The Fifth


I spent my birthday evening with myself, myself and the deep, dark sky, clouded except for a single star, moonless, deep, cold. The 5th of March is a moody day—a book that once claimed to tell the meaning of each day of the year called it the Day of Heaven and Hell—sometimes presaging spring, but more often than not, still locked deep in winter’s grasp. When I drove home tonight, there were the remnants of a light dusting of snow, and little cat footprints by the door when I got out.  And new things inscribed above my heart, a deeper understanding, layers and layers of meaning.

The celebrating was yesterday—the prime rib dinner, the cake. Today there was work, a staff meeting to attend. Cake, yes, but not in my honour. But yes, cake.  I found connections in the music I chose, over a quarter of my day devoted to it. First, the morning commute, the Shostakovich 7th (premiered on this day in 1942). Second, the Shostakovich 10th, whose second movement was allegedly a “portrait of Stalin”, he who died on this day in 1953.  The third, for the train ride home, the Shostakovich 4th, because it is Tuesday.  And then the Shostakovich 8th, paused between third and fourth movements while business was accomplished, then resumed. And finally, the 5th.  The 5th, which was my first, thirty-four years ago.  (34. A Fibonacci. Just sayin’.)

There is a tendency among aficionados of any artist of any type to discount an artist’s most popular work. It’s a sign of devotion to proclaim love for the more obscure, the deep cuts, the works only a fan would know. (Shostakovich 13th quartet, I’m looking at you.  Guilty.) But a work does not get the popularity of the Shostakovich 5th without good reason.  It is apparently the most-performed 20th century symphony.  I can understand why.  It is an outwardly extroverted work, in a major key, not too long, and quite accessible.  You can enjoy the 5th without thinking much, and it reels you in cleverly, hiding many secrets beneath its skirts.  And that’s where the aficionados can look at each other knowingly.  We know about the wrong notes, the forced rejoicing, the sarcasm, and above all, the third movement that has the ability to reduce the unsuspecting into a pile of quivering goo—particularly if you know why.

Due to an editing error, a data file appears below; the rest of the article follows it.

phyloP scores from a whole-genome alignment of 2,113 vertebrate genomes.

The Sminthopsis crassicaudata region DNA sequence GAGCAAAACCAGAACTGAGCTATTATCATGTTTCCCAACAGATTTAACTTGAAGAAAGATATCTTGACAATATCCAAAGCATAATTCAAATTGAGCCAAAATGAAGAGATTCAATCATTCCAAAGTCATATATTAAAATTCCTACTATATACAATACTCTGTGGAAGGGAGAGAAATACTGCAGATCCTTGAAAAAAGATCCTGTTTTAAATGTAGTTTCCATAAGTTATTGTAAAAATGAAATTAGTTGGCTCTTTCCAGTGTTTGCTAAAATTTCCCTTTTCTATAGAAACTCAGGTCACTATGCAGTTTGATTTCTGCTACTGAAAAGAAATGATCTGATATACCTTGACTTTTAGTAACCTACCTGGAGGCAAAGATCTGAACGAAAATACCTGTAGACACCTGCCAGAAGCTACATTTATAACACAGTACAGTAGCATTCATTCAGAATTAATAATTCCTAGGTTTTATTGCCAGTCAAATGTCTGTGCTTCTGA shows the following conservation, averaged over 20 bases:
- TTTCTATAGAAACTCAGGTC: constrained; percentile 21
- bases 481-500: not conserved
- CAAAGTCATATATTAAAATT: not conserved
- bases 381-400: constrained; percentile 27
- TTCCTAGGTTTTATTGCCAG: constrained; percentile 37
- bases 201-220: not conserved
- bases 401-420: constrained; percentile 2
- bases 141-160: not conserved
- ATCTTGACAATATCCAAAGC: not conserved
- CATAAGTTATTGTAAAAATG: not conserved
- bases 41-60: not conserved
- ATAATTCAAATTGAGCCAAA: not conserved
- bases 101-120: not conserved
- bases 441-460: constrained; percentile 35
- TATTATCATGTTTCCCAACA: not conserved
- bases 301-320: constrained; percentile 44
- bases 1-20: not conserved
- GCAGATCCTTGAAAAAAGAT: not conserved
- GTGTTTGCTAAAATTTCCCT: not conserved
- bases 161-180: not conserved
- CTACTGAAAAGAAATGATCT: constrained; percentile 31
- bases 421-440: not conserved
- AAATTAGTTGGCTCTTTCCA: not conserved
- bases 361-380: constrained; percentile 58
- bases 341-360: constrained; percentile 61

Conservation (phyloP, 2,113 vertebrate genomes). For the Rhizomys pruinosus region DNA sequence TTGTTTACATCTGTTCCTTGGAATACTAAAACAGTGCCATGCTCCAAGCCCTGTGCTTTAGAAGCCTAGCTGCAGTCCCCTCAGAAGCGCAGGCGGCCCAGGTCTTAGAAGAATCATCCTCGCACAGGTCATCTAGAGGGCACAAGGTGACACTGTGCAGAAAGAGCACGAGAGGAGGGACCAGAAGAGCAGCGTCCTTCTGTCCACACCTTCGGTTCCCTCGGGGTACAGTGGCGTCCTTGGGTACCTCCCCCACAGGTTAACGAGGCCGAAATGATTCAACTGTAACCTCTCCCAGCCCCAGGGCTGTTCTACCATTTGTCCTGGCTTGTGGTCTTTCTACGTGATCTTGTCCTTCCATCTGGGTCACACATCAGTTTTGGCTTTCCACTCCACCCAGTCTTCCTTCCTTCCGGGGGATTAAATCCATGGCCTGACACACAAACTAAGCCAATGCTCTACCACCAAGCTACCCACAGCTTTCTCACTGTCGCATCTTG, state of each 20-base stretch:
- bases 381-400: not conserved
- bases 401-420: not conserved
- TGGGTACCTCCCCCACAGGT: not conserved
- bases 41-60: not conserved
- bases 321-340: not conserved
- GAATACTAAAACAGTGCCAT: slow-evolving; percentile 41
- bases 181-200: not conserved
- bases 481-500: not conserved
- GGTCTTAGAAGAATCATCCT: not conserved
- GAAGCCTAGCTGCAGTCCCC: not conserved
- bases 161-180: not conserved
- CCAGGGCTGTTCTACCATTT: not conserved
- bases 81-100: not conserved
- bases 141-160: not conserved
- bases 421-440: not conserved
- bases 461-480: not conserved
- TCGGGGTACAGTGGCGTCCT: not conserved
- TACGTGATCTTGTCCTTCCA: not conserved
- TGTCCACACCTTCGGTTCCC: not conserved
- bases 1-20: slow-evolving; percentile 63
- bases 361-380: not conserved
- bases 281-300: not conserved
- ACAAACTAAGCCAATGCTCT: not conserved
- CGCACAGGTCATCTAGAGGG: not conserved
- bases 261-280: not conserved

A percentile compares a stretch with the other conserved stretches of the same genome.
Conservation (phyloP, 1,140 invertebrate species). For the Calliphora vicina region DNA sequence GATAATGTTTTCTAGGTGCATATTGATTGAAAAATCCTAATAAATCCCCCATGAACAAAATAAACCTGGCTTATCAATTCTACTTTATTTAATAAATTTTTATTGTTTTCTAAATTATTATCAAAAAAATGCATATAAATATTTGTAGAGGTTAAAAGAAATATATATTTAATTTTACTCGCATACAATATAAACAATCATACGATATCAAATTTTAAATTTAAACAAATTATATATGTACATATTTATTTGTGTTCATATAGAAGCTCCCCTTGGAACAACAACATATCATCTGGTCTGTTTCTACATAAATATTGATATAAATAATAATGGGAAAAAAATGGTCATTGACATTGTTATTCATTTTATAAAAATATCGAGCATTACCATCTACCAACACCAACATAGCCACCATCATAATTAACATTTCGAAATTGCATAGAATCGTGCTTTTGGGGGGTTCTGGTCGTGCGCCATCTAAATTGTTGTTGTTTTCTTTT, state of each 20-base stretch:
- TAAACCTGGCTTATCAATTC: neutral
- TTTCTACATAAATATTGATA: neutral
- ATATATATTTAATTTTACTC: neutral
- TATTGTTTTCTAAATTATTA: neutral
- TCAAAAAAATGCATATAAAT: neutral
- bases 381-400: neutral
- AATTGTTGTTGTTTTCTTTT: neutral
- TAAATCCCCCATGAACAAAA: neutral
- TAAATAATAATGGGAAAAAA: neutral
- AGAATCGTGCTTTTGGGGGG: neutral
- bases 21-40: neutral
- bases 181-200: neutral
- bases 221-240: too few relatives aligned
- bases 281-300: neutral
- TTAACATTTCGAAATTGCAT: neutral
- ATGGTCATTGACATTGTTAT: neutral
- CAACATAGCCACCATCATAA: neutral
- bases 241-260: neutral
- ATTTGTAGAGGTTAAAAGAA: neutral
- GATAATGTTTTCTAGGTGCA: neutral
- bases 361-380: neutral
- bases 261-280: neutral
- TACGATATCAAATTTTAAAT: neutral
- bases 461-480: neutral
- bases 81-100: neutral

I was coming down the mountain on the 403 this evening as that movement reached its climax, and the lights of Hamilton swung into view, and I felt a little shiver. City lights have ever done this to me, hinting at the thousands of souls just beyond my reach; I see their lights but will never know them. Swinging around onto the QEW, across the Skyway bridge, now moving into the final movement, the lights of the steel plants, blue and orange flames dancing amongst smoke, a scene from Blade Runner—or perhaps a memory of New Jersey, driving into New York City in the vastness of a March night thirty-four years ago.  A yearning still pure after so many years, of potentials and possibilities, of places I dared not to venture but looked upon with longing.

You always remember your first. The Fifth will always be that for me. It will always be worth listening to.  And my own meanings will always layer upon its own.

Five more days.




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